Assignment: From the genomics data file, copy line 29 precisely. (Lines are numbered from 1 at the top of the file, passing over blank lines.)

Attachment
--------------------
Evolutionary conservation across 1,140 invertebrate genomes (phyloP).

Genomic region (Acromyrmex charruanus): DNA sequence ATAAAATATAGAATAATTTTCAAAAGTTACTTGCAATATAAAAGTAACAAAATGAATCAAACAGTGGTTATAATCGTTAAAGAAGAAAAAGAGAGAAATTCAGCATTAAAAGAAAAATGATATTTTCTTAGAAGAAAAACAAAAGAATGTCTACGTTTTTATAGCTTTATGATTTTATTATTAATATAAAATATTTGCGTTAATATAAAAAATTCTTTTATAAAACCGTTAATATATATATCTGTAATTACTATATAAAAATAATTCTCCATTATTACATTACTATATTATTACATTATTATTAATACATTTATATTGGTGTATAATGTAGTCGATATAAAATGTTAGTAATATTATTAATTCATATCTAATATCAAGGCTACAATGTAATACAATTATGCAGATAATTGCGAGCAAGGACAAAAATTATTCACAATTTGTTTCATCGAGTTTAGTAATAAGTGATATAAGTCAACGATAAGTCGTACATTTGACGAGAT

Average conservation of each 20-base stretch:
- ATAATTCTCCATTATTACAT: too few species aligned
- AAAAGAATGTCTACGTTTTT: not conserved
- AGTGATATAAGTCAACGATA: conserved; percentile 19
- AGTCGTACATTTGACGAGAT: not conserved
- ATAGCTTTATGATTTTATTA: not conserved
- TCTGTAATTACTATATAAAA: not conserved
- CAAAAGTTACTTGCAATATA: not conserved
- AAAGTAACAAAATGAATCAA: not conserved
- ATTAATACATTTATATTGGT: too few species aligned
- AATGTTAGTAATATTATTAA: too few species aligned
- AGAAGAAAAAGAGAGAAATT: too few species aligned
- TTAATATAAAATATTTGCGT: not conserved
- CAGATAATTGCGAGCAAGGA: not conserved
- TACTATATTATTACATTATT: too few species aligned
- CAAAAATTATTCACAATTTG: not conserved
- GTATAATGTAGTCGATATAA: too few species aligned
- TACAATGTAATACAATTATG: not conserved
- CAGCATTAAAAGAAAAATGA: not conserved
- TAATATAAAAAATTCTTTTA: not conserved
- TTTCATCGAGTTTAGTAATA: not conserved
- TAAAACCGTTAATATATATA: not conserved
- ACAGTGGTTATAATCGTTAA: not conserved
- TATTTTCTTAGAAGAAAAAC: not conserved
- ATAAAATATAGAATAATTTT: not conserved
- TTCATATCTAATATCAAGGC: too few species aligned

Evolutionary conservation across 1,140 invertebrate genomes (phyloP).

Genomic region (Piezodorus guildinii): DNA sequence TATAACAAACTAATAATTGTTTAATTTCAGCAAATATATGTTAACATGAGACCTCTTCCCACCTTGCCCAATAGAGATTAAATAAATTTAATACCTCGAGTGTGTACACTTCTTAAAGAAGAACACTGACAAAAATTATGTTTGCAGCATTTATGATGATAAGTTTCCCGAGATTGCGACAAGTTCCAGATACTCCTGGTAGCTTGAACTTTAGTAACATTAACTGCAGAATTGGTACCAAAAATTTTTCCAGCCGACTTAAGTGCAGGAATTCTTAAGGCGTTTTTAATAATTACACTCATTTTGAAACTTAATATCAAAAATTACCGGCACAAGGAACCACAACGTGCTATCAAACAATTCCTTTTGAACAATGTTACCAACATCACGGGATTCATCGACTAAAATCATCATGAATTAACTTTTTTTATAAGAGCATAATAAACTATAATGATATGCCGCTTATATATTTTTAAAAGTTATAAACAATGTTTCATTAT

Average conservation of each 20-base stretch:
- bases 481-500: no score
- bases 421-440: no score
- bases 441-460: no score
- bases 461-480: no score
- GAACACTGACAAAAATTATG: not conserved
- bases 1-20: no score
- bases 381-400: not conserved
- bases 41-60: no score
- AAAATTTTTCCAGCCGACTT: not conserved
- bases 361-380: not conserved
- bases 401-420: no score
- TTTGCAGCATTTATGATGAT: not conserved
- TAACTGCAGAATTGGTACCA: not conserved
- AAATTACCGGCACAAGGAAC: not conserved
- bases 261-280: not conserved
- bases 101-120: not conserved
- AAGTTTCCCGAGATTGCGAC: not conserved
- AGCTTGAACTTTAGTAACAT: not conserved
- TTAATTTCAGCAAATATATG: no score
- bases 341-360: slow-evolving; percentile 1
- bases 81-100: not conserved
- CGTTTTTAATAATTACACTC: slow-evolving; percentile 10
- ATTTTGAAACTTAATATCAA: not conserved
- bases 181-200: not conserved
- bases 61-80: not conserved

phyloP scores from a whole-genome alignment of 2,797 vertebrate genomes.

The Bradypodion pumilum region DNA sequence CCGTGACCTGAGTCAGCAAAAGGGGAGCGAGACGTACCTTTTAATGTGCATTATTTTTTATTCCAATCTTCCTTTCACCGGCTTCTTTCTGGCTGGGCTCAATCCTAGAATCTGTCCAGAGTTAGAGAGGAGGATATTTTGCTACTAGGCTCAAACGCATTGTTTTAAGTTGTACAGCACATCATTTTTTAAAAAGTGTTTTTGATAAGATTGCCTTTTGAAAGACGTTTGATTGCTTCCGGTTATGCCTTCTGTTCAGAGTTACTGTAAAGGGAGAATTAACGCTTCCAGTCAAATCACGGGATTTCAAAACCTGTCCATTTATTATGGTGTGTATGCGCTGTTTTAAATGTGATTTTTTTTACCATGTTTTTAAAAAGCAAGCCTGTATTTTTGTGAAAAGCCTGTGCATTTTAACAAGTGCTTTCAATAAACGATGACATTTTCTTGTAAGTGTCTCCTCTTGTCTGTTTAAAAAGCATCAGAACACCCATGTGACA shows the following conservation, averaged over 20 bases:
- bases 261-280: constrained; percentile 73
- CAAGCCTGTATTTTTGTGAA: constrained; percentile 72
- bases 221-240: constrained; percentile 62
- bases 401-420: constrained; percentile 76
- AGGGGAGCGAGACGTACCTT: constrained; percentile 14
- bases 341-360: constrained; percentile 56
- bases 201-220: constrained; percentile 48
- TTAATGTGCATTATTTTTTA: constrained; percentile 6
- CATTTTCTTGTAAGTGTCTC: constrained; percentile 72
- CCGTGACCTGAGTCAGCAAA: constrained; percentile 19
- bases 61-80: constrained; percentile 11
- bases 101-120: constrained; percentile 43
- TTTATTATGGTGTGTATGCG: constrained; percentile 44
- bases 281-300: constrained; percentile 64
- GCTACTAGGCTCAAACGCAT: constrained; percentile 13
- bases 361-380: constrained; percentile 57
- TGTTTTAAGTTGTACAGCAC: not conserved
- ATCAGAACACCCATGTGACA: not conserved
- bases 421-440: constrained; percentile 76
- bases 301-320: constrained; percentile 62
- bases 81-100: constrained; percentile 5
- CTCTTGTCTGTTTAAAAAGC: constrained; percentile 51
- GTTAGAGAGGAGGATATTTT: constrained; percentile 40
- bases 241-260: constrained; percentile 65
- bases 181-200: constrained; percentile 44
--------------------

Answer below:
Evolutionary conservation across 1,140 invertebrate genomes (phyloP).